The costs of certain programs, such as the Snow School pre-school, administration, parent involvement, and professional development, are removed before the grant money is divided into the per-pupil rate.

“There are certain costs that we are allowed to remove off the top, and then the balance has to be distributed to the non-public schools and the qualifying elementary schools,” Nocera explained.

Executive Director of the North End Action Team (NEAT) Izzi Greenberg said that over the past several years, many people in the Middletown community suspected that Title I funds weren’t being used properly.

“My sense from previous years is that they may have been paying for things that were not really above and beyond the other schools, which is what Title I is designed for,” Greenberg said.

Nocera said the primary indicator of need for supplemental services is the adult to student ratio. She said that this is different from supplanting funds.

“The words that [are] often used in grants [are] supplanting versus supplementing,” Nocera explained. “And you want to ensure that the adult to student ratio is lower in Title I schools, because it is intended to be supplementary.”

Charles said the Title I schools do in fact have a smaller ratio of adults to students. She refuted any allegations of wrongdoing.

“[Title I] absolutely is being appropriated correctly,” Charles said. “I think there is a misconception that there is some misuse of the funds. The schools that have the Title I program do get more than our other schools.”

Charles noted that she is not familiar with previous allegations related to Title I.

“I’m a newcomer; I don’t know whether this has come up in the past,” Charles said. “I’m hoping that we’re sort of nipping it in the bud.”

Charles was hired as superintendent during the summer of 2012. Before Charles, Michael Frechette served as the superintendent of Middletown Public Schools, before resigning amidst controversy about “scream rooms” and other issues. Dr. David Larson briefly served as Interim Superintendent before Charles was named as Frechette’s replacement. Currently, Charles is operating with Frechette’s budget from the past year.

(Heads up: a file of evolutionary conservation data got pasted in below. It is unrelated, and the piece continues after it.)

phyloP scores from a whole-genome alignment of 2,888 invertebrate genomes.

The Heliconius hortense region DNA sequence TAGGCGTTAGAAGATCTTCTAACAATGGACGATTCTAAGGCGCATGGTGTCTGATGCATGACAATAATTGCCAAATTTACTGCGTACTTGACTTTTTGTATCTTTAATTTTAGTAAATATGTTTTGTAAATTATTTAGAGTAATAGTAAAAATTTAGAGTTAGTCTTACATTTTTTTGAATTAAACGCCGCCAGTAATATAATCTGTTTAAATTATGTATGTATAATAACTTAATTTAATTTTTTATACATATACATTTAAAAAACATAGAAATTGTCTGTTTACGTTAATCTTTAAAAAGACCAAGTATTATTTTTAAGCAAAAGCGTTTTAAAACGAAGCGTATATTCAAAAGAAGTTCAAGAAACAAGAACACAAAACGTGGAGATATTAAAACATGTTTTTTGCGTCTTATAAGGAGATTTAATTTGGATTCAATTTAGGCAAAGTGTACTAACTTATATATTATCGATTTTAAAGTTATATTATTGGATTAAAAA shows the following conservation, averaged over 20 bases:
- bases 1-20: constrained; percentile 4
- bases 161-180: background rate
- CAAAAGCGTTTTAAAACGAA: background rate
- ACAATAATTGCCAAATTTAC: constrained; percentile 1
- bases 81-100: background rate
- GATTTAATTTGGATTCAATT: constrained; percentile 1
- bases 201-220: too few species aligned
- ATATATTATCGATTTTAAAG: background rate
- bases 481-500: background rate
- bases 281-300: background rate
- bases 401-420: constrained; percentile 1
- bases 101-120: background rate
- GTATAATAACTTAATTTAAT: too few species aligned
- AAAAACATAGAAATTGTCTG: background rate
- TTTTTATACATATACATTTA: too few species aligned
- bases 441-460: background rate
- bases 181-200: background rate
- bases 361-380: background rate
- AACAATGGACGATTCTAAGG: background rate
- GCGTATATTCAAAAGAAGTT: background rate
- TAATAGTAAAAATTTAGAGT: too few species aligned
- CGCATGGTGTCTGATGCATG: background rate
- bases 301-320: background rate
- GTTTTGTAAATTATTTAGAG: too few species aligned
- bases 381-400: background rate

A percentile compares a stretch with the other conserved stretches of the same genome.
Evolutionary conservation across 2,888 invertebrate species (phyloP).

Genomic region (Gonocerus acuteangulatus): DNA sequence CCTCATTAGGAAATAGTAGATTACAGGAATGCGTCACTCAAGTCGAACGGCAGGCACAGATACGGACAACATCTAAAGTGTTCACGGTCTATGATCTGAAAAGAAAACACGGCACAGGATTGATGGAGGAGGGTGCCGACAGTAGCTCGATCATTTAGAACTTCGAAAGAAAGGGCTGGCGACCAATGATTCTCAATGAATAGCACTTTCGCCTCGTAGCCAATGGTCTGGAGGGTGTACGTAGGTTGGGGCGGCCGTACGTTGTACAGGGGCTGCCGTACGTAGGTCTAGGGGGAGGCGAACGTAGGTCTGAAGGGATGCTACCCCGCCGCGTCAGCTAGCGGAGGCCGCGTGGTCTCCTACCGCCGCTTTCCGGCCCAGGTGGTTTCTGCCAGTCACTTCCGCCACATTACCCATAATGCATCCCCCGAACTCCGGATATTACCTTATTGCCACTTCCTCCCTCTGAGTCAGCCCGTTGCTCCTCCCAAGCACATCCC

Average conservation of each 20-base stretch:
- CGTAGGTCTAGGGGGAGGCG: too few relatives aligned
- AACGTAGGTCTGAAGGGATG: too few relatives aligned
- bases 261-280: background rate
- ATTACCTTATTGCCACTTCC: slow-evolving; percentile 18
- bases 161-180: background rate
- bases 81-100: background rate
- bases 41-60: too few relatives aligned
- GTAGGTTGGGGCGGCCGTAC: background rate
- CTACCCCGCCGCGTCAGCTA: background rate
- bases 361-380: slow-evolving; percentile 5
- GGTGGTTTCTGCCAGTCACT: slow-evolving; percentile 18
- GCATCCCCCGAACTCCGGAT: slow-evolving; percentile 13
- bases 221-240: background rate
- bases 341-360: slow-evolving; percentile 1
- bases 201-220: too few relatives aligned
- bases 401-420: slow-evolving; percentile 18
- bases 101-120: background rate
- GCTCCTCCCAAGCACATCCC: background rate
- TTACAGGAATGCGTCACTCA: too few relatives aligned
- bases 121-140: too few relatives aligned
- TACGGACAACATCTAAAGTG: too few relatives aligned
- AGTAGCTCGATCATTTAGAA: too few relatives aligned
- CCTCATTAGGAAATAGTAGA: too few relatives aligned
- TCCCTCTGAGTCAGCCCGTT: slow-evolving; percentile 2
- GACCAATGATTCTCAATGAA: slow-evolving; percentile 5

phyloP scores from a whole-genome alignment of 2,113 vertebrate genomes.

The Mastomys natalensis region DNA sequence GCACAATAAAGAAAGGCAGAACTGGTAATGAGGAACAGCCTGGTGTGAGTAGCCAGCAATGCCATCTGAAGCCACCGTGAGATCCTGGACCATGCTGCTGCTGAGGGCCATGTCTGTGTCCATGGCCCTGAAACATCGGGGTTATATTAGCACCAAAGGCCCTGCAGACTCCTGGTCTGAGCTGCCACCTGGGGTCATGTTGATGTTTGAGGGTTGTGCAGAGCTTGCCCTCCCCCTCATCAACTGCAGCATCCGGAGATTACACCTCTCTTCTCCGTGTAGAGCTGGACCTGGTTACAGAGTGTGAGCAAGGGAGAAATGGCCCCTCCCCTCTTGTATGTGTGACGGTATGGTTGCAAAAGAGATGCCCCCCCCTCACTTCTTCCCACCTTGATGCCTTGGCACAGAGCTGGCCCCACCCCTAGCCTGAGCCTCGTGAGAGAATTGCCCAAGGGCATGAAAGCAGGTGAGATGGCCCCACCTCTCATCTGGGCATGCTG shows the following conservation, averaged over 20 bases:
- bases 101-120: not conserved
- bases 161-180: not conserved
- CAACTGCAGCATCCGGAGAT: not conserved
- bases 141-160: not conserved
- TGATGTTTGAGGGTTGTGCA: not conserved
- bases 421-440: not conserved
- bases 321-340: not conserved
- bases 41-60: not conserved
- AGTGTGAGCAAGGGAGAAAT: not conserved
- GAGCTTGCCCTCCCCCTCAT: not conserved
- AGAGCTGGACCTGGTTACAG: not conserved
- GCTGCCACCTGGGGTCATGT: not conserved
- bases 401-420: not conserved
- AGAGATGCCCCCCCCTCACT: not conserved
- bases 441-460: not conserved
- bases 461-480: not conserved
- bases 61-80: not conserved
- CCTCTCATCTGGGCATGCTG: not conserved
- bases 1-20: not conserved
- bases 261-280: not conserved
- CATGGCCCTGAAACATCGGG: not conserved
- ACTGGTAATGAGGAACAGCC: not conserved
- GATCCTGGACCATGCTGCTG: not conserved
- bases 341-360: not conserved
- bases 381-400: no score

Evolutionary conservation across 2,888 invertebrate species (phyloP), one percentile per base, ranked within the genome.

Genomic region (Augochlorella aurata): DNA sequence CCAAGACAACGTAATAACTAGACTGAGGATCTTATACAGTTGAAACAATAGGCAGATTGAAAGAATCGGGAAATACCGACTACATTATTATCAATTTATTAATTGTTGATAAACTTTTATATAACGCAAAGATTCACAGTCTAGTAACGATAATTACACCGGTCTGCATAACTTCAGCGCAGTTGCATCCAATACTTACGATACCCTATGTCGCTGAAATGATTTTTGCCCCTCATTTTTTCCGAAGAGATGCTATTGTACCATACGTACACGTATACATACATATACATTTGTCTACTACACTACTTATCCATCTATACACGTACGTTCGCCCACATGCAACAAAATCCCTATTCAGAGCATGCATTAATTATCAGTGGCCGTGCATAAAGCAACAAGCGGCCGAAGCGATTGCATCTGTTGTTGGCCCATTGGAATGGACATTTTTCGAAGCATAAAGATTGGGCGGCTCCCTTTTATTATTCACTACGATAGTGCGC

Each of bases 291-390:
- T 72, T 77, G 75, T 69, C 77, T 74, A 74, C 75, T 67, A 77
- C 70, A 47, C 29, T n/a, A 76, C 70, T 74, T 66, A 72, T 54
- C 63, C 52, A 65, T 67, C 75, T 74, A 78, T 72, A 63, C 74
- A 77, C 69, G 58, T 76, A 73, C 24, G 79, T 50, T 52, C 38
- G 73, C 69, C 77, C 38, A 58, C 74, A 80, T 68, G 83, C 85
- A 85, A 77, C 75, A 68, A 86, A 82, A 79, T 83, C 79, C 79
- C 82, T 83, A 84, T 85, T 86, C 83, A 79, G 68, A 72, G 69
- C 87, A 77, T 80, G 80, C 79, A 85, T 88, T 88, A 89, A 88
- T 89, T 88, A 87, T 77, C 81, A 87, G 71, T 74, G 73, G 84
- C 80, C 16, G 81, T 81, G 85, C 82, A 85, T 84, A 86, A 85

“[Charles is] working with last year’s budget, which was created by a previous superintendent,” Greenberg said. “So any positions that are in place now, or any discrepancies that may exist were essentially not her doing.”

In particular, the administrative position of Parent Resource Coordinator has attracted controversy.

“We do use a position that covers parent involvement in the district that does provide some services to some of the other schools,” Nocera said. “But in fact we are working this year to ensure that a portion of that salary is apportioned to other grants.”

According to Charles, the speaking engagements and workshops that the Parent Resource Coordinator organizes should not exclude parents from schools that do not receive Title I funding.

“If we bring in a speaker and there’s room for other elementary teachers to participate, of course we would let them participate,” Charles said.

According to Nocera, parents with students at both Title I schools and non-Title I schools add to the confusion.

“First of all, one of the difficulties is that parents have children in multiple schools,” Nocera said. “So, it could be a Macdonough parent that also has a child at Keigwin, Woodrow Wilson, and Middletown High. So to exclude other parents doesn’t make any sense; that’s not the spirit of Title I.”

As with other grants, city auditors review the Title I funding each year, employing federal guidelines, Nocera said. In addition, a more in-depth audit is performed on a three-year cycle.

“So every year our compliance is checked,” Nocera said.

Greenberg said she will continue to look into the allocation of Title I funding and encourages people to get involved in all parts of the education process.

“NEAT’s job is to advocate for the interests of the neighborhood,” Greenberg said. “It’s important that everyone feel confident that the resources that are supposed to be supporting students are actually getting there. We are actively working on school issues, so if there are people who are interested in finding out more, they can contact us and be a part of that.”